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It’s The Pitts: Stuck in the Middle

by Wyoming Livestock Roundup

I wasn’t a momma’s boy nor was I a daddy’s boy. I was a middle child with a brother who was two years older and a sister who was four years younger. 

Let me explain how invisible a middle child is. 

When I was 12, it was 6 p.m. and we were sitting at the dinner table. My father NEVER ate with us. I wasn’t going to mention it, but when I was told it was my turn to wash the dishes again – as the middle child, it’s always your turn – I blew a gasket. 

“Does anyone know what day it is?” I asked.

“It’s Thursday, you dummy,” said my arrogant brother.

“It’s Dec. 27,” said my mother. 

“Oh my gosh,” she finally remembered, exclaiming, “It’s your birthday!”

That it was. Only instead of getting to have my favorite meal served, which was hamburgers, I had to gag down my brother’s favorite meal, which was corned beef and cabbage – on MY birthday. 

Not only was there no birthday cake, I didn’t get my mother’s wonderful traditional birthday coffee cake for breakfast either. I was going to try and see how long it would take them before remembering my birthday – if ever. 

I’m sure it would have broken the Guinness record.

Such is the life of a middle child. 

Of course, my mother always denied the charge she liked my brother best, but then I’d go to the hard evidence. In my brother’s baby book, every little event is recorded – the first time he had solid stools, the date he first walked and talked, when he first used a potty chair. Well, you get the picture. 

His baby book was also crammed full of pictures, and there’s a complete inoculation record – all of his grades in school and his yearly Little League batting average. 

Then, I’d turn to my own baby book and show her where she only wrote half my name before she got bored. That was it – the sum total of everything in the book! And, I’m not exaggerating.

So, I was condemned to a life of wearing hand-me-downs, washing dishes and sleeping on the porch. Again, I’m not exaggerating. 

My brother got a room with a bathroom all his own, my sister got the biggest room in the house, and since there were no more bedrooms, I ended up sleeping on one end of the enclosed back porch with a slanted floor.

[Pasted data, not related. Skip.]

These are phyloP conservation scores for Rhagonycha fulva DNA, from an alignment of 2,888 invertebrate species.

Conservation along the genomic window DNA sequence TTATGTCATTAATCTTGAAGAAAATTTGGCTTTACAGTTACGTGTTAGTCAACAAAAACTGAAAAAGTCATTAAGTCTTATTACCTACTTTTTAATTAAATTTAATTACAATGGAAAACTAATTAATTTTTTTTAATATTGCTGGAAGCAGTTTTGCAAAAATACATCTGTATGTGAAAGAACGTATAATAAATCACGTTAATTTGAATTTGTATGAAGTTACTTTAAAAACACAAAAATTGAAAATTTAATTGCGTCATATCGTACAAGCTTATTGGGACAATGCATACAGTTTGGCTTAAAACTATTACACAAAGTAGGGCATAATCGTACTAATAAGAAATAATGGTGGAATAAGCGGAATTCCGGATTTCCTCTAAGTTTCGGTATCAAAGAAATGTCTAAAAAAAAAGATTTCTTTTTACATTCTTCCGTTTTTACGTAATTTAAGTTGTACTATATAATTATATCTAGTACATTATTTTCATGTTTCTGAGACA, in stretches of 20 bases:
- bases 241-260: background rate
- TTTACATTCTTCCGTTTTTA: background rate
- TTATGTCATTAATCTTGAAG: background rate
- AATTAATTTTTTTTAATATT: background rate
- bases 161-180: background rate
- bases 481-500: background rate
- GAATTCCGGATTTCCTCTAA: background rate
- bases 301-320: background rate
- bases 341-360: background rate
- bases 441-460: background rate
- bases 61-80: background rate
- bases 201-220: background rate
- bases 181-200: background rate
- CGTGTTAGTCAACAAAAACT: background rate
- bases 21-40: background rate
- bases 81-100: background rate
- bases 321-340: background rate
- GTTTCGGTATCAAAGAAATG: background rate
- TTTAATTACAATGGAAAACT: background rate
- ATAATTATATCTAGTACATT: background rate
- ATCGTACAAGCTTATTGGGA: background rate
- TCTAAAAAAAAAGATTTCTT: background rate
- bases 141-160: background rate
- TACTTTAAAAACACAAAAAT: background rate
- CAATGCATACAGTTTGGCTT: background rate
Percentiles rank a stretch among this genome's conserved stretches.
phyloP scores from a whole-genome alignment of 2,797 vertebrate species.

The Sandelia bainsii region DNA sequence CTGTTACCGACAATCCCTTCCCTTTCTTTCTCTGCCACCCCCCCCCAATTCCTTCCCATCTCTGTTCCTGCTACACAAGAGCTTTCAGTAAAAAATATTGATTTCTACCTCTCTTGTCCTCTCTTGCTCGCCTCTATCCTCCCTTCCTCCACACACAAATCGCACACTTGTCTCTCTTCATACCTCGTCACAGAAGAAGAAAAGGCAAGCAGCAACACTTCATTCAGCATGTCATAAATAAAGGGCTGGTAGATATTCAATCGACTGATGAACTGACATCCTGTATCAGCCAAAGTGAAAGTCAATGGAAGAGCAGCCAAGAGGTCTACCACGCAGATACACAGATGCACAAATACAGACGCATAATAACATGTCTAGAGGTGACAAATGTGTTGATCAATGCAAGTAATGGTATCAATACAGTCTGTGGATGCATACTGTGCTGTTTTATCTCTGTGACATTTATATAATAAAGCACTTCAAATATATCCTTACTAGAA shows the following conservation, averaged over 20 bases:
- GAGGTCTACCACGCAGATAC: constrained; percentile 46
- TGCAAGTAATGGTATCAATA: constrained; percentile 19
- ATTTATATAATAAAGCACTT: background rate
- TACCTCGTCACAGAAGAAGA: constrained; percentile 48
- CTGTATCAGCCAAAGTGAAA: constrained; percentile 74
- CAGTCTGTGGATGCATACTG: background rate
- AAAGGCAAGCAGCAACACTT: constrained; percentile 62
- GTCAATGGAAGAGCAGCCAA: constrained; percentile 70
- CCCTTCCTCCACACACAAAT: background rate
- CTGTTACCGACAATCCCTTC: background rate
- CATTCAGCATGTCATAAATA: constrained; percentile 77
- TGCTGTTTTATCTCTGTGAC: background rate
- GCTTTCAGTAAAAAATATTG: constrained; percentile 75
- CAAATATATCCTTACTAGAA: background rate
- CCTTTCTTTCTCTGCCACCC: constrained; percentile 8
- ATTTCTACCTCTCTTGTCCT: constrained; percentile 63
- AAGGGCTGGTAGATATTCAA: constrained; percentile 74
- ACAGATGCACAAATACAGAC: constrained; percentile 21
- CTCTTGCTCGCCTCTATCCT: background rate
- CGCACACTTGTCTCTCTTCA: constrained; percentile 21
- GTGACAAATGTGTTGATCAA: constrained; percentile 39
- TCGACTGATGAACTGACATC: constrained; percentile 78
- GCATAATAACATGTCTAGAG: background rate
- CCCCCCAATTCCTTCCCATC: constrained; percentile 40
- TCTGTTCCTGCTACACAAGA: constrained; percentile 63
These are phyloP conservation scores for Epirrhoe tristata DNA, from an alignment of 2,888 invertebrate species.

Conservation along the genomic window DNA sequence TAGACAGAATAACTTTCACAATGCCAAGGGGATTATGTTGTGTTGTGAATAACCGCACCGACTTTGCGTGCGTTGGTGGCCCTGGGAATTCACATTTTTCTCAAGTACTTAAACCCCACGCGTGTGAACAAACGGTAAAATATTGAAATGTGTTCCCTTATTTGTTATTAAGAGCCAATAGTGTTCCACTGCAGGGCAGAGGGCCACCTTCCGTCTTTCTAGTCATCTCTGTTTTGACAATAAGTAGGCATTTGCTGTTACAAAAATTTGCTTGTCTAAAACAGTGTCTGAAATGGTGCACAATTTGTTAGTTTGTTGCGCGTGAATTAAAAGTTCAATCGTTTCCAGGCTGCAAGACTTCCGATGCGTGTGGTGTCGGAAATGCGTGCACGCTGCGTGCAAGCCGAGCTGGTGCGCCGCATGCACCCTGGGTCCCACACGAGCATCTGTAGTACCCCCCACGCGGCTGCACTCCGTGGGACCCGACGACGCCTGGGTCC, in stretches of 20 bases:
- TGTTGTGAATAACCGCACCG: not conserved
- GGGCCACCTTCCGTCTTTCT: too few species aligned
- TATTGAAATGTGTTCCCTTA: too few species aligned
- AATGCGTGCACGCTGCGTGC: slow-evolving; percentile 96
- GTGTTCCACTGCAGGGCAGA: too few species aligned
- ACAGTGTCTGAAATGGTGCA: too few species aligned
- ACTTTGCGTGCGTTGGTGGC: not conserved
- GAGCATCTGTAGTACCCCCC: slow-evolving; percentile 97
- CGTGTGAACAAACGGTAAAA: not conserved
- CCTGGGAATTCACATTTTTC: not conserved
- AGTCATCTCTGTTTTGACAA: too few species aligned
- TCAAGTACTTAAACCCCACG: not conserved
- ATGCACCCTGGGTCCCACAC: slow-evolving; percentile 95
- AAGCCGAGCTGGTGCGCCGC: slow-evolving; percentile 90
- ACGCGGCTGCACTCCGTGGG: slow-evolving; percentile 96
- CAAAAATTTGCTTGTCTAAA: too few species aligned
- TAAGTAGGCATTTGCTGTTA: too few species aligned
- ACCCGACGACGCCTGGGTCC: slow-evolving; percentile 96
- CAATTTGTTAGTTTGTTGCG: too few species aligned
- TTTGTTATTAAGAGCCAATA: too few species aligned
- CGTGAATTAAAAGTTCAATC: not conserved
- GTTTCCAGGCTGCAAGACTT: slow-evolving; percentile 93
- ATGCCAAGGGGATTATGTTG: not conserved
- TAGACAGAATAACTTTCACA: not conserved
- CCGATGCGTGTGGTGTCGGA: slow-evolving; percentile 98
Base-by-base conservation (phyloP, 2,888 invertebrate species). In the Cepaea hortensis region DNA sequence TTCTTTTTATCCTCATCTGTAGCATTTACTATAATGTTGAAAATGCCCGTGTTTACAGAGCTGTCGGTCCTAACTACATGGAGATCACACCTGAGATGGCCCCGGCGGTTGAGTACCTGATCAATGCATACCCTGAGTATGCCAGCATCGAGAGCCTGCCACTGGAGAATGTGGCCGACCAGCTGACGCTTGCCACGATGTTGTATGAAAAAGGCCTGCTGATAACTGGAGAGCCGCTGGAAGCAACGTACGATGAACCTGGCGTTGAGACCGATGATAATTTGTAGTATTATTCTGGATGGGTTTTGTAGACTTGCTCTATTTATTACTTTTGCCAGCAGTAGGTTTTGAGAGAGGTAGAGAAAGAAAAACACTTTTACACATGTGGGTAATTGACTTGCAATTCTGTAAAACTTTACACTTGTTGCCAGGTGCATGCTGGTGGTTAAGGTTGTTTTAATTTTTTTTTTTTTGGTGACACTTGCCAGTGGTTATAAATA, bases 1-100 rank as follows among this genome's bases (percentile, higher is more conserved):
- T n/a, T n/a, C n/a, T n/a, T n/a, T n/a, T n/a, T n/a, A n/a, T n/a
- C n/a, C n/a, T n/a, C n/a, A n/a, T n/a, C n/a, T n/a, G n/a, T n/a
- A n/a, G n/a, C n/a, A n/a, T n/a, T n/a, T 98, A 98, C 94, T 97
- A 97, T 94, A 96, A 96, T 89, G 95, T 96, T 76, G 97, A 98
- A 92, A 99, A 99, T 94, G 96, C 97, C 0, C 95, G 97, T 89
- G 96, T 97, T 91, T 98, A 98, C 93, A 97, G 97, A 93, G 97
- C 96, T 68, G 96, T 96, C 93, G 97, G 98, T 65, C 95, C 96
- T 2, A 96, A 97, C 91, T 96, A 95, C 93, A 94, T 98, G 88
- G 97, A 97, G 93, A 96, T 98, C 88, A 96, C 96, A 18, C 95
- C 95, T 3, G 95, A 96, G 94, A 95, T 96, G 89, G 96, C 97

On the other end of my “room” was my mom’s sewing machine and all of the accoutrements she needed to make a living sewing for folks to feed our family.

Then there was the issue of the truck. 

When I was a kid, all pickups came with one bench seat that would hold three people. There were no club cabs. So, there was the driver – early on it was my dad – my mother and my brother, because he was the exalted prince. 

This left me to rattle around in the bed without any kind of seatbelt, box to sit on or padding. If there was a head-on collision, I was the one getting thrown out of the truck. 

Then my sister came along, and it was my mom – the driver – my brother and of course, my sister, who was spoiled rotten because my mom always wanted a daughter. 

I had to buy my own truck to finally ride in the cab.

I tried running away to find a family who would want me, but I never got further than my grandparent’s house. 

I had to do something to distinguish myself, but my brother was the better athlete and a genius too, and my sister, well, she was the spoiled baby. The only way I could get any attention was as the jokester of the family, which was easy because my kinfolk were very somber and morose. 

And, this is how I became a humorist for a living.

In the end, I proved to be the hardest working, most sensitive, least spoiled, the richest and the only one who had built several businesses. And, I’m the only one with a sense of humor. 

Readers would be surprised a lot of the funniest comedians are middle children. Research also shows we make great husbands. My theory is, it’s because we seldom got the chance to express our own opinion as children too.

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